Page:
Accuses colleagues of fast-tracking renewals
Legislator Nancy Montgomery last week clashed with fellow Putnam County lawmakers for pushing ahead on contracts for the legislative attorney and auditors without public discussion or committee scrutiny.
The lone Democrat on the nine-member Legislature, Montgomery, who represents Philipstown, cast the sole “no” votes on the renewals during a Nov. 6 meeting in Carmel.
No information on either contract appeared in the meeting’s 118-page packet of background materials, which typically provide details on agenda items.
“I just received this contract today,” Montgomery complained, referring to the agreement to retain Altieri & Firriolo, the firm of legislative counsel Robert Firriolo. “How come it did not go before a committee?”
Montgomery also criticized the lack of review of the second contract, with auditors O’Connor Davies LLP.
Legislature Chairman Joseph Castellano of Brewster said that Firriolo’s contract, which will pay his firm up to $75,000 for 2020, is for a four-year period that began in 2018, although the Legislature can endorse it yearly. Doing so “gives us the ability to come out of the contract if we want to,” he said.
According to heavily redacted, itemized invoices obtained by The Current through a Freedom of Information Law request, Firriolo bills the county a flat fee of $5,833 per month, or $70,000 annually. He recorded an average of 58 hours per month from January through June, or the equivalent of about $100 per hour. (In Dutchess County, the part-time legislative counsel earns $60,000.)
Montgomery recommended annual requests for proposals for professional services, arguing that “it would be good government to look at these contracts and discuss them every year. How can we proceed to be fiscally responsible if we are not looking at this? I want to be sure this body is doing its due diligence.”
“We are looking at it every year,” Castellano replied. “We have a contract in front of us. We renew it every year. This is what we do.” He said Montgomery could try to postpone action, although “I don’t see the point.”
Montgomery further warned that the contract language “goes against the spirit of municipal law and procurement policy.” When other legislators interrupted her, she objected that they sought to deny her a chance “to tell you what I see is wrong with the contract. I have a right to explain that.”
She said she was not criticizing Firriolo, who “has been very helpful” on legislative matters. But she also recalled that she and he “have a long history” involving her efforts “to keep guns out of my Town Hall and trying to keep guns locked up.”
(Before her election last year, Montgomery was a member of the Philipstown Town Board. In his private law practice, Firriolo has represented the Shooters Committee on Political Education, a gun-rights group, and the National Rifle Association. Gun activists protested in 2011 when Philipstown sought to prevent civilians from bringing guns onto town property and in 2018 when the Town Board established requirements for the storage of firearms.)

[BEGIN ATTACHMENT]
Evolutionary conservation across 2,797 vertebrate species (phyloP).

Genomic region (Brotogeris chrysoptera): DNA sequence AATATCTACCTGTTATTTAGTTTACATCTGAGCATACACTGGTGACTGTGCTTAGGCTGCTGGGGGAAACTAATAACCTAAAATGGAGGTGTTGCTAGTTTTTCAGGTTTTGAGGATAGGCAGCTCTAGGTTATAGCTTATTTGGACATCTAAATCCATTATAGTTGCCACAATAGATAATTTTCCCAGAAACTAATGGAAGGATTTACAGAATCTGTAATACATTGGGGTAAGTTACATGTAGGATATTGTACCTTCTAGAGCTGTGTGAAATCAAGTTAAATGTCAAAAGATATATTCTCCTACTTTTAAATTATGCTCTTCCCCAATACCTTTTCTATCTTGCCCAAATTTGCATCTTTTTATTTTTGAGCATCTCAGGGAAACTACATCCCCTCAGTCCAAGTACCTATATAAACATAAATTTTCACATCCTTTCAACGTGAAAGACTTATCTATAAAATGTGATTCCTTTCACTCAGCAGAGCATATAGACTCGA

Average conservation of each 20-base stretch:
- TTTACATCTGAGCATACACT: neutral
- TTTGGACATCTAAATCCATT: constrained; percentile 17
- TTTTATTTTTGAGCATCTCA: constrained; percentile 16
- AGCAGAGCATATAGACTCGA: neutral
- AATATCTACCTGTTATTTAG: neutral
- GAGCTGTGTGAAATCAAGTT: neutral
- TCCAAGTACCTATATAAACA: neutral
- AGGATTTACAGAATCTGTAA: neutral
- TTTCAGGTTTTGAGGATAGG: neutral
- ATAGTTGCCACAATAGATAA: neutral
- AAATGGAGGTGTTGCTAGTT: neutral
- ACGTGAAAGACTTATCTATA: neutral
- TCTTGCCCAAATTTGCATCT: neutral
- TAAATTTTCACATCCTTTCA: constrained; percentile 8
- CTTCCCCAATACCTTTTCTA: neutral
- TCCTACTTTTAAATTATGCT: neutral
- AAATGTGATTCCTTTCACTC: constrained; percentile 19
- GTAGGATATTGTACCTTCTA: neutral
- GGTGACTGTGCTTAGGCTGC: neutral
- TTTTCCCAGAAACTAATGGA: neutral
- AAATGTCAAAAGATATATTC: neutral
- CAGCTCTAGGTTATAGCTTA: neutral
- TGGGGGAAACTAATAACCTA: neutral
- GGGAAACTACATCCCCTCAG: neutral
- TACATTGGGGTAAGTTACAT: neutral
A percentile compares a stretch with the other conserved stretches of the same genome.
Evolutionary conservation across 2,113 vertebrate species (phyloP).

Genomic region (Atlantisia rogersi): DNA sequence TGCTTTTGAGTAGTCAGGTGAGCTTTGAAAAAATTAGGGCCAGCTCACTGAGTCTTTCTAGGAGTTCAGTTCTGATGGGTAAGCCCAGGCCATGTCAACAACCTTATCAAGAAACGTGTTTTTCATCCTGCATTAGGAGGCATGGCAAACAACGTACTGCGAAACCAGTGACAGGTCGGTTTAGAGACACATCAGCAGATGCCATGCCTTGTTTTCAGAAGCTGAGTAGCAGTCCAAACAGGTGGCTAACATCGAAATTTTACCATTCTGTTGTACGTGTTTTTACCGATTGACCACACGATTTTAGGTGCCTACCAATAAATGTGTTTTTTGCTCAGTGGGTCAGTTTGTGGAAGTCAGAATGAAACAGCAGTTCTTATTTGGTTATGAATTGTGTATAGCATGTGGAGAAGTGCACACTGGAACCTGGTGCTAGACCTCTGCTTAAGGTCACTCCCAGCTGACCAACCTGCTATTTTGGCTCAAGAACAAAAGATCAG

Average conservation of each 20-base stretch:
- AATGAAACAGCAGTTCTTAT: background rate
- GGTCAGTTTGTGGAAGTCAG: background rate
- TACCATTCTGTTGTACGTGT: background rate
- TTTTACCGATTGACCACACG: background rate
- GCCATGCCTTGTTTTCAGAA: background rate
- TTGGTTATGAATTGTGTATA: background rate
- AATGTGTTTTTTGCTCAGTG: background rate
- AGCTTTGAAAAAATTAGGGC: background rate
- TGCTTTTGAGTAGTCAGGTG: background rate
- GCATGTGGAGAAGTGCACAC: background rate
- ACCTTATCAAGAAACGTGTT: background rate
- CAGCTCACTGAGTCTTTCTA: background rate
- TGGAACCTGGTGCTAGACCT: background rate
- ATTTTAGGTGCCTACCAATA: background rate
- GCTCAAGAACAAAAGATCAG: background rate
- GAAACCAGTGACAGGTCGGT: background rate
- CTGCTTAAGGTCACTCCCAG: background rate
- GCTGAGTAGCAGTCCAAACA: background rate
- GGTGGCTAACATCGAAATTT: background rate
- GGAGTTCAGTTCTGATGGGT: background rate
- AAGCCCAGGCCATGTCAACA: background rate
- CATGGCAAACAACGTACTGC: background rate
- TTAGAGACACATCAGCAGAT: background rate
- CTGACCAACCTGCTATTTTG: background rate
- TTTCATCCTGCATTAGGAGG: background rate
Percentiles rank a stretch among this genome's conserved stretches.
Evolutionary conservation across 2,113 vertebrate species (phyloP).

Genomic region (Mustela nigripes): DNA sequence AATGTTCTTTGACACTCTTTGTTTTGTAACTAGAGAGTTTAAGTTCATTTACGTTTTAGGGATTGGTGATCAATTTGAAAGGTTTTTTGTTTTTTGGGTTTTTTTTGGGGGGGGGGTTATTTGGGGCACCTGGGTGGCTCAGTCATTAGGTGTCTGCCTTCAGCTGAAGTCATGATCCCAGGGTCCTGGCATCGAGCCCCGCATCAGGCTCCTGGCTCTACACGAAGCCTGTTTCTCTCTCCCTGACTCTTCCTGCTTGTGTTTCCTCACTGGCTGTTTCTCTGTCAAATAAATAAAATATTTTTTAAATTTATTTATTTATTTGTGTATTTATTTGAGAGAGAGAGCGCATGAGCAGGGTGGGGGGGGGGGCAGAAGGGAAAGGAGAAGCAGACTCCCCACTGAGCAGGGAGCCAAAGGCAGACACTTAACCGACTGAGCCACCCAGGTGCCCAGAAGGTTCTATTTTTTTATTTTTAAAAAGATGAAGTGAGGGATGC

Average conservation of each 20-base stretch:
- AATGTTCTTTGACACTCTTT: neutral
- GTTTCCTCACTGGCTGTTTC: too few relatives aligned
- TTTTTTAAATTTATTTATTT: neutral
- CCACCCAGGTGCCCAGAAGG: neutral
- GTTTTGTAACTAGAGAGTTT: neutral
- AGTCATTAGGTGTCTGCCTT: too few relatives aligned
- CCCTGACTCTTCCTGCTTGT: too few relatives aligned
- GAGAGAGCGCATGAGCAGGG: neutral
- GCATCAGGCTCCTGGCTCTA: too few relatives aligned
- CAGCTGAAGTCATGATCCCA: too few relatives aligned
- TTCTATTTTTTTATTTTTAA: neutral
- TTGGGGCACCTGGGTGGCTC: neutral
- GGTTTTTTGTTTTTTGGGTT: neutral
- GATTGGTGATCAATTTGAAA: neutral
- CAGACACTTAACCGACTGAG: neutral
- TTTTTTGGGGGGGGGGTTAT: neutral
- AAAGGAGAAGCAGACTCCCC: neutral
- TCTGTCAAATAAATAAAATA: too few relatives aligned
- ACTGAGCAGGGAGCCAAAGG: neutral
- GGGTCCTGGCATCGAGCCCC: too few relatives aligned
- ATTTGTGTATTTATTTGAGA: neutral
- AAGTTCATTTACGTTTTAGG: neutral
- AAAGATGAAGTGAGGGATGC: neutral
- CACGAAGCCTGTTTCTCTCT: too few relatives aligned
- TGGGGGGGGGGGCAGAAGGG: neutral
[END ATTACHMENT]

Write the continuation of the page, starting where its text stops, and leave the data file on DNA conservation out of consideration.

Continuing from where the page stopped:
As Montgomery tried to continue, other legislators urged a vote on the contract, cutting her off.
After the vote, Montgomery sent The Current the critique she said she had been prevented from delivering at the meeting.
Under the state’s General Municipal Law code, Montgomery wrote, legislators “are mandated to ‘assure the prudent and economical use of public moneys in the best interests of the taxpayers’ ” as well as to “ ‘guard against favoritism, improvidence, extravagance, fraud and corruption.’ ”
In the minutes of the Legislature’s discussions when it initially hired Firriolo, Montgomery stated she could find nothing on “things like conflicts of interest. I believe it would be a conflict of interest if the law firm has ever represented any of the members of the Legislature in a legal matter, donated to any members of the Legislature, or donated to any political committees within the county, or done so through a spouse.”
(State campaign finance reports show that Robert Firriolo of Carmel donated $120 this year to the re-election campaign of Carl Albano, the legislator whose district includes the hamlet of Carmel. Searches did not show any contributions by his firm. Firriolo could not immediately be reached for comment on the contribution or his contract with the Legislature.)
Montgomery proposed that legislators inquire whether its counsel “has any such relationships or has made such contributions and if so, to disclose” them in writing, and that legislators who have done business with him or received political donations recuse themselves from decisions involving his firm. “If not,” she asserted, “the avoidance of ‘favoritism, improvidence, extravagance, fraud and corruption’ will not be accomplished.”
The contract with the Legislature requires its counsel to agree he “has no interest and will not acquire any interest, direct or indirect, that would conflict in any manner” with his duties. However, Montgomery argued the stipulations could go further.
Her critique also faulted a demand that the counsel’s work “be performed … in the best interests of the county,” as opposed to the best interests of the Legislature.
“While this may seem unimportant,” she explained, “the Legislature is a separate branch of government — despite the observation that there seems to be very little separation — whose interests may be different from [those of] the county, which may be defined to be the executive branch” or the county executive’s administration.
“This is sloppy drafting and needs to be cleaned up,” Montgomery wrote.